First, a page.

15. I try to always buy pieces that go together so I don't end up with a closet that looks like a rainbow.  Again, you won't find me at the height of fashion and I am sure my clothes look pretty bland (nearly everything is in black, brown, sage, and cream) but my clothes always look well put together because I am not trying to match a half dozen different colors.
  16. Sometimes I will even ask for discounts on discounted clothes.  If I find a clearance item that has a stain on it or a raveling seam, I always ask for an additional discount since I will have to fix the item myself before it is wearable.
  17. The judicious use of a stain lifter and iron will do wonders for your clothes.  Even if your clothes aren't the most fashionable, they will still look a lot better if they are clean, don't have holes, don't have stains, and are ironed (yes, I do iron every piece of clothing that I wear...every day.  People find this odd).
  18. I extend the seasonable-ness of my clothes.  For example, I wear my tank tops under sweaters in the fall and winter and my form-fitting capri jeans now fit well into my knee-high boots (people will never guess that these were the same capris I wore all summer as they look like regular-length jeans when stuffed into my boots).
  19. I shop maybe once or twice a month for clothes.  In years past, it was quite common that the girls and I would hit the mall on our lunch break (multiple times a week) in order to shop.  Needless to say you can spend A LOT of money when you shop nearly every day.
  20. Trade or borrow clothes if necessary.  Back when I had formal events to go to, I had a couple of nice formal gowns.  The secret to hitting a lot of formal events with only a couple of gowns is to borrow and lend your gowns to your friends so everyone always shows up in something "new" to them.
  21. Splurge on a couple of nice items.  Since I don't want to feel totally destitute and I do really love name brand items, I tend to splurge on a few name-brand items, namely Coach purses and North Face jackets (of course I buy these items on sale and at the outlet mall).
  22. I sign up for store promos when possible (ie: I gave Victoria Secret my email address and at least once a year I get a coupon for a free pair of undies).  I also use store coupons and rebates occasionally (but only if I can use the coupons or rebates on items that are already on sale).
  23. I don't buy cheap quality clothing.  I think most polyester and acrylic clothing should be banned but that is just me.  There is a lot of clothes you will run across at discount stores that will be cheaply made and made of cheap material.  I will happily spend a bit more to buy a cotton or wool sweater instead of an acrylic sweater.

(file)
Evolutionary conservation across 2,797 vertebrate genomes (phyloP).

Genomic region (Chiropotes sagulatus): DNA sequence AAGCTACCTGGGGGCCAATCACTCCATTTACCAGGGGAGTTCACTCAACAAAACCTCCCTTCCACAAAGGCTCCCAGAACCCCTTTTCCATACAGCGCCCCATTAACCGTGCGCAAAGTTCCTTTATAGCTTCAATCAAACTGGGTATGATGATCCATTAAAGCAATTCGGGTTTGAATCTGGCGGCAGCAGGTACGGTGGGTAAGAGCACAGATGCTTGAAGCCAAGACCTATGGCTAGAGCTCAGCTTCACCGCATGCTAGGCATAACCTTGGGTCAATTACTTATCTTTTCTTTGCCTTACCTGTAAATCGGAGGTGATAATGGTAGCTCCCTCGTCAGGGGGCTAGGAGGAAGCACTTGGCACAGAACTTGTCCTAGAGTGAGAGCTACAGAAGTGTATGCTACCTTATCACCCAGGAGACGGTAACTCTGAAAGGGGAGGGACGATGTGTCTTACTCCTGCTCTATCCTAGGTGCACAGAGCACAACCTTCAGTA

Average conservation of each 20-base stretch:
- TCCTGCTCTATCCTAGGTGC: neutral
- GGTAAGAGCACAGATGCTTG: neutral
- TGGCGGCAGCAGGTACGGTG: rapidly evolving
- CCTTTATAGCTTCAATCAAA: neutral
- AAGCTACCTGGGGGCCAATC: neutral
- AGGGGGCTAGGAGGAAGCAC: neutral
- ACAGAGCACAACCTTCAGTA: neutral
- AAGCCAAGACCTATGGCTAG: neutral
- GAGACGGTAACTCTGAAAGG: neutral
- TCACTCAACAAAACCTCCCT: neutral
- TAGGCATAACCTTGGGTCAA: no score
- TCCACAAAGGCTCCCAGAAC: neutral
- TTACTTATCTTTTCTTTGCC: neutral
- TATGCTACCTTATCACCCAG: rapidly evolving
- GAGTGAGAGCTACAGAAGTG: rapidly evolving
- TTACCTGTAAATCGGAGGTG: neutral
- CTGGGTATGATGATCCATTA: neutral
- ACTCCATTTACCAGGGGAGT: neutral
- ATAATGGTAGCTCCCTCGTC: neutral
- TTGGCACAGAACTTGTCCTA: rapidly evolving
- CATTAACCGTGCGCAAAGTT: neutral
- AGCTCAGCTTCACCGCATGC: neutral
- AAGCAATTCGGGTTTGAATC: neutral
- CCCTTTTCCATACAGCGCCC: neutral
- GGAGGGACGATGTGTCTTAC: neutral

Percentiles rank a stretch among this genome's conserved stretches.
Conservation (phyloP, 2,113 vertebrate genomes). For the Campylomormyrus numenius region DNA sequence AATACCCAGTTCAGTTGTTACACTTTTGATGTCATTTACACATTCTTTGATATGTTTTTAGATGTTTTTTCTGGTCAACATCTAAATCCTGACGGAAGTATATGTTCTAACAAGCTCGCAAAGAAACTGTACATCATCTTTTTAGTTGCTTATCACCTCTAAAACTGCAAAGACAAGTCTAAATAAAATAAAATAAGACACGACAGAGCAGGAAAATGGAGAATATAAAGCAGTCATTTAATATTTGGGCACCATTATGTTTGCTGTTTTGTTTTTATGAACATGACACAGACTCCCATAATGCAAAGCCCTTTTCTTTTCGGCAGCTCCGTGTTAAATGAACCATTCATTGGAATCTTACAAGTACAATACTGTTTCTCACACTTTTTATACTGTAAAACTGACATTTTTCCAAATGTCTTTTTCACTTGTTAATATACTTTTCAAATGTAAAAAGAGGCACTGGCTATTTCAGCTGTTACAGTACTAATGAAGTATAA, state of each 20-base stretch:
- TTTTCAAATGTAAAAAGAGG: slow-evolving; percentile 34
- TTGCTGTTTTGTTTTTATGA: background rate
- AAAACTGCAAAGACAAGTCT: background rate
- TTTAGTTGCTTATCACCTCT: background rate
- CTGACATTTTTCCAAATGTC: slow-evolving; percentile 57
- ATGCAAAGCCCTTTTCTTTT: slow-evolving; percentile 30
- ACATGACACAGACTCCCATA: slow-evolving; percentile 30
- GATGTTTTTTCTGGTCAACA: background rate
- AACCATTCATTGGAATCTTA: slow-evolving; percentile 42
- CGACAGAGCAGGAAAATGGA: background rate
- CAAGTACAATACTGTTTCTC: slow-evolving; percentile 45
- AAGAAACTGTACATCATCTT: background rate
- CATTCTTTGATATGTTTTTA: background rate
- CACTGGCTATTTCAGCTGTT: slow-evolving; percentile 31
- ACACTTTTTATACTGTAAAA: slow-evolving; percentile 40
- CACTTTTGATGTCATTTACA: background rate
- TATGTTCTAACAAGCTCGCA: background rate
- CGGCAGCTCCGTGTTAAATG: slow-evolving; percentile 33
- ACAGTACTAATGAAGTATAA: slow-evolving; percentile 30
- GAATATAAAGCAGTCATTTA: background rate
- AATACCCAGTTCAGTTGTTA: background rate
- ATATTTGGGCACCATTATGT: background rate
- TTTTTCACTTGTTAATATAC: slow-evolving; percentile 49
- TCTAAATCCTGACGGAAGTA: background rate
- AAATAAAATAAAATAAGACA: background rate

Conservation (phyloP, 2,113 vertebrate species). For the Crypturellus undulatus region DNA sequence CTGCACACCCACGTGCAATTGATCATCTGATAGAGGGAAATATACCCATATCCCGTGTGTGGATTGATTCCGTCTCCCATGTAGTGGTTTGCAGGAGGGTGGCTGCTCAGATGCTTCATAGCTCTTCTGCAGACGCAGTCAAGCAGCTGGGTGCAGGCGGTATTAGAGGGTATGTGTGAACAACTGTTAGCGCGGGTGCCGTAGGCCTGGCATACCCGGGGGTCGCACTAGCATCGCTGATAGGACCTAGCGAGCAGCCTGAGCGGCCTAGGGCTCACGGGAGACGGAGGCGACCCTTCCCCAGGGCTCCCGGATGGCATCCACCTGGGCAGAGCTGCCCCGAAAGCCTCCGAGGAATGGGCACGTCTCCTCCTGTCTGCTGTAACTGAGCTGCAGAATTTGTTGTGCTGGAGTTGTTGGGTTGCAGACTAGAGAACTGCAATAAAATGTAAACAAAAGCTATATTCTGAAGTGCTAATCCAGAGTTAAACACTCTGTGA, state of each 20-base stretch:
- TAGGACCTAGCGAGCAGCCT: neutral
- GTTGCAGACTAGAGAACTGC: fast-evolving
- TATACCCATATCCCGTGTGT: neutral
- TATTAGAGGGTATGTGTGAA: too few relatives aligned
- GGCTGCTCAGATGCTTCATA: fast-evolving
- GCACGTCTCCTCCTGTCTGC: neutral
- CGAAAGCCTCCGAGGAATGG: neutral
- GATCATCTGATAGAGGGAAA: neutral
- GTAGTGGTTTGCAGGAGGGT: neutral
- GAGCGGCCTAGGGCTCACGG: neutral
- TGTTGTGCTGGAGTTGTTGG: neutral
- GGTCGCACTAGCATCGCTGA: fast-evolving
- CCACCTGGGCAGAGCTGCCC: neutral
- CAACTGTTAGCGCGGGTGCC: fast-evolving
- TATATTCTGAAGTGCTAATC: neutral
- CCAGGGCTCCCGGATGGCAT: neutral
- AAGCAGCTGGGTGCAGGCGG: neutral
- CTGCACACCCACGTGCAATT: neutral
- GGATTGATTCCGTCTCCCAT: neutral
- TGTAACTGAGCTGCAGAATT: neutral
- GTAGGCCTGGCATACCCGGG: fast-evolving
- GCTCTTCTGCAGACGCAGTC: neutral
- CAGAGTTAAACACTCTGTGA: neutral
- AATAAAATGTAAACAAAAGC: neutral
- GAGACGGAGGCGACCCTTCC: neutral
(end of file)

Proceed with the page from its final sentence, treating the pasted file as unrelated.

24. I avoid "specialized" clothes no matter how popular.  Unless you are a logger, you really don't need Carhartt clothing.  Unless you are a marathon runner, you really don't need a $100 running jacket that has everything but mechanical air conditioning.  Unless you are ascending Mt Everest, you really don't need a parka rated at -45 degrees.
  25. Some other ways to save money on clothes that I haven't tried: shopping online, shopping at garage sales, sewing my own clothes, shopping at consignment shops, buying clothes at military surplus stores, etc.


  1. Re: #5. Could you please tell me more about throwing a black dye packet into the wash? The thought of doing this terrifies me. My husband wears black polos to work every day. As soon as they are faded, he gives them to the SA and buys new ones. Dying them can save money, but I've never done that before. The dye doesn't ruin your washer? Also, what kind of stores carry dye?

  2. Hi Lorraine, To dye clothes I just throw all of my black clothes into the washer, and use this kind of dye which you can find at Walmart ( then follow the instructions (ie: add water first then the dye) then wash. It doesn't hurt the washer at all but after dyeing clothes I usually do another load of darker colored clothes or cleaning rags just to make sure there is dye left behind before I do a load of whites.

  3. These are great ideas! Here is a tip to help extend the life of your jeans, and in turn save some money. Turn your jeans inside out and wash/rinse them in cold water on the delicate cycle. Hot water causes the dye to fade and normal washing will loosen the fabric, leading to premature fraying and/or holes.
    Boston Laundry Care